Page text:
By Alex Thorne
The San Francisco Museum of Modern Art is currently showing a fascinating exhibit by Garry Winogrand through June 2nd. Covering the show was San Francisco Chronicle reporter, Kenneth Baker, who wrote a fantastic article about the show.
Here’s a brief excerpt from the article:
“Early work from the 1950s and ’60s, centered on Manhattan, burns with curiosity about the ground-level American spectacle and with delight in the camera’s capacity to see more and faster than the eye. After politics attracted and eventually disheartened Winogrand in the 1960s, the tone of his work began to sour.
Or did the social reality before his lens sour? Or both? Did he evolve a bleaker vision because he left his native New York City to travel the country and live for long stints in Texas and Los Angeles?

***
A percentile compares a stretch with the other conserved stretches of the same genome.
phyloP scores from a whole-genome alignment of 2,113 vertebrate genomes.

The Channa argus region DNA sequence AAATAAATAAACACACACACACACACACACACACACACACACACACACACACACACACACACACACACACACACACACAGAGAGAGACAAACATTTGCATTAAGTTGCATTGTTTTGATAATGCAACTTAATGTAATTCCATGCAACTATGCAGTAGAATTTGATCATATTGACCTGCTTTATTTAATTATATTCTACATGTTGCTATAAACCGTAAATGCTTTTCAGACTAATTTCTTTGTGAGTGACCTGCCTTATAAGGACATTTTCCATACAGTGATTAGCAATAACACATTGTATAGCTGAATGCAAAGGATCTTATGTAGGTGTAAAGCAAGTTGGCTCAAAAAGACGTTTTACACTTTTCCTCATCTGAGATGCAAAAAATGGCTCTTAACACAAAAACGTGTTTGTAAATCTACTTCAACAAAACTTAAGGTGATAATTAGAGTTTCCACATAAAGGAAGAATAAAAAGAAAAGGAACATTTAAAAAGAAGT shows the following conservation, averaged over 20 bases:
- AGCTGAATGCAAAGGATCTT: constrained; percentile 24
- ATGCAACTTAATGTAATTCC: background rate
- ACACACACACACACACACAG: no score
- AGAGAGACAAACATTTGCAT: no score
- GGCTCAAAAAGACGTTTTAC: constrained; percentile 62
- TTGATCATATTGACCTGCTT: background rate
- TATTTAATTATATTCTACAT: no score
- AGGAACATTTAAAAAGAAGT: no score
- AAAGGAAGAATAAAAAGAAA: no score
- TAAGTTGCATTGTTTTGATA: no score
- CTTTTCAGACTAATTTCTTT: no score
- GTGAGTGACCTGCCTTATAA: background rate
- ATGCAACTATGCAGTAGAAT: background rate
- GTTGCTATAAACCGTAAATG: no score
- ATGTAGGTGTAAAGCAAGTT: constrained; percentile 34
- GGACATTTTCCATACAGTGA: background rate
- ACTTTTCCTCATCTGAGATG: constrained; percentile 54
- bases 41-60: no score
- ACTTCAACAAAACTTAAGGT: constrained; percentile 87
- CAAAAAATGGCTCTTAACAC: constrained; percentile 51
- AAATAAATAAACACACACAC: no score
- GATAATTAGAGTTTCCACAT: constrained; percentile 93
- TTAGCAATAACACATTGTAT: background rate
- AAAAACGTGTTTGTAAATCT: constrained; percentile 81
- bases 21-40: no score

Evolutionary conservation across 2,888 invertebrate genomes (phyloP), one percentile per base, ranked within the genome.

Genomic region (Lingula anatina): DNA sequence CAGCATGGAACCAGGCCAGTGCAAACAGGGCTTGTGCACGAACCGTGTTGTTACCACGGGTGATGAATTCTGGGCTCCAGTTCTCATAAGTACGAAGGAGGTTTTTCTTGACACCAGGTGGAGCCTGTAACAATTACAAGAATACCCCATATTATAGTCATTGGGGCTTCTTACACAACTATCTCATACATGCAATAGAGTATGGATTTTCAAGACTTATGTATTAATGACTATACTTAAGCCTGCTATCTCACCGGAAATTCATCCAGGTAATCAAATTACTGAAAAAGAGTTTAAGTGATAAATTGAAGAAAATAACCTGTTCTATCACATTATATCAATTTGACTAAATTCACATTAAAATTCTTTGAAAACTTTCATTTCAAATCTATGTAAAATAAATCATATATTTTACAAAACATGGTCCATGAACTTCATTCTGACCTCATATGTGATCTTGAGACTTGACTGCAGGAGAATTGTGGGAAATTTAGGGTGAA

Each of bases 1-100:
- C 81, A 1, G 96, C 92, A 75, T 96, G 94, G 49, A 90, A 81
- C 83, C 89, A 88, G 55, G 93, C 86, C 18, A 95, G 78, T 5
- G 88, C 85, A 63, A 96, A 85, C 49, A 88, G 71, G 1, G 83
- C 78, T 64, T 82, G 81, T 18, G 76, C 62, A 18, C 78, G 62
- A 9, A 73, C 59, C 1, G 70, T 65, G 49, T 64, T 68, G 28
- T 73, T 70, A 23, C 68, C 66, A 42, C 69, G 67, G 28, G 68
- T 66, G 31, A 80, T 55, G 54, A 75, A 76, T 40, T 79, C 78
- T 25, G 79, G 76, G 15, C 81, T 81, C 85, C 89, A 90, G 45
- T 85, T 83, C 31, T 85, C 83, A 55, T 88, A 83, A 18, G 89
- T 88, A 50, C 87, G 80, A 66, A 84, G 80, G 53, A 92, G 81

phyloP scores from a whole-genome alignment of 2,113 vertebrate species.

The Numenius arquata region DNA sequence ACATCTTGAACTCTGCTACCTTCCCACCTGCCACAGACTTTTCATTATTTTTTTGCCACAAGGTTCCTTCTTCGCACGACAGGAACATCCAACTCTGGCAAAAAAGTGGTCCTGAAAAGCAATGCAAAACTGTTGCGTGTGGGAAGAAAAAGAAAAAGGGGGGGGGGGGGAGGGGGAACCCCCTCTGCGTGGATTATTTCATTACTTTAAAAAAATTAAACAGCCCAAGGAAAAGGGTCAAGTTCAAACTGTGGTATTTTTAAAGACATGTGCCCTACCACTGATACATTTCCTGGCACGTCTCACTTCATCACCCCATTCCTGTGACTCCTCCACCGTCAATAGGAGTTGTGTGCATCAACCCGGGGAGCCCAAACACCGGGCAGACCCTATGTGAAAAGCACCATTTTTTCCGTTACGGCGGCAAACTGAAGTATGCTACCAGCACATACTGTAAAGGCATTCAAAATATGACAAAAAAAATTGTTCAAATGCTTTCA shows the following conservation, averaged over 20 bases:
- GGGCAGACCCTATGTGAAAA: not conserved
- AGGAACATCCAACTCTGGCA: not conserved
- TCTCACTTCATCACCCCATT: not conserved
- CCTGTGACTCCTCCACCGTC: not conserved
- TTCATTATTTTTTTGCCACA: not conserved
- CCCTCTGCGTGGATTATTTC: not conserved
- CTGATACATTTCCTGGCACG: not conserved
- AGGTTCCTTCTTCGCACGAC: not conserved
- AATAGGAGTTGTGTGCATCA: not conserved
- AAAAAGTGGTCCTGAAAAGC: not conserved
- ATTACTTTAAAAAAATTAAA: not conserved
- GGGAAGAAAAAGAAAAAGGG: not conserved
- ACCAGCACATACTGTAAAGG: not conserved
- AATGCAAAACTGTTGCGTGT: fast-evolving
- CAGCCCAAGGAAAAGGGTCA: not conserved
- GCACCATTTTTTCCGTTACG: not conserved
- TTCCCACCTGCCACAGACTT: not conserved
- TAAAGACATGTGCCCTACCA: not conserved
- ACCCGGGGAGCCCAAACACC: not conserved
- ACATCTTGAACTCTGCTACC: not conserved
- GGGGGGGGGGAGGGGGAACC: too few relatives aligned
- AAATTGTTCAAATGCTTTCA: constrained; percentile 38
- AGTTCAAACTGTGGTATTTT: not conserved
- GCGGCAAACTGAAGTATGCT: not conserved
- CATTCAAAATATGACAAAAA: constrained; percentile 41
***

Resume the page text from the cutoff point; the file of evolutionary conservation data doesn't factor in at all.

Winogrand’s stature rests to some extent on the centrality to his work of unresolvable issues such as these, fundamental to off-the-leash photography.
Guest curator Leo Rubinfien, a fellow photographer and longtime friend of Winogrand’s, and SFMOMA photo curator Erin O’Toole compiled “Garry Winogrand,” collaborating with Sarah Greenough of the National Gallery of Art.”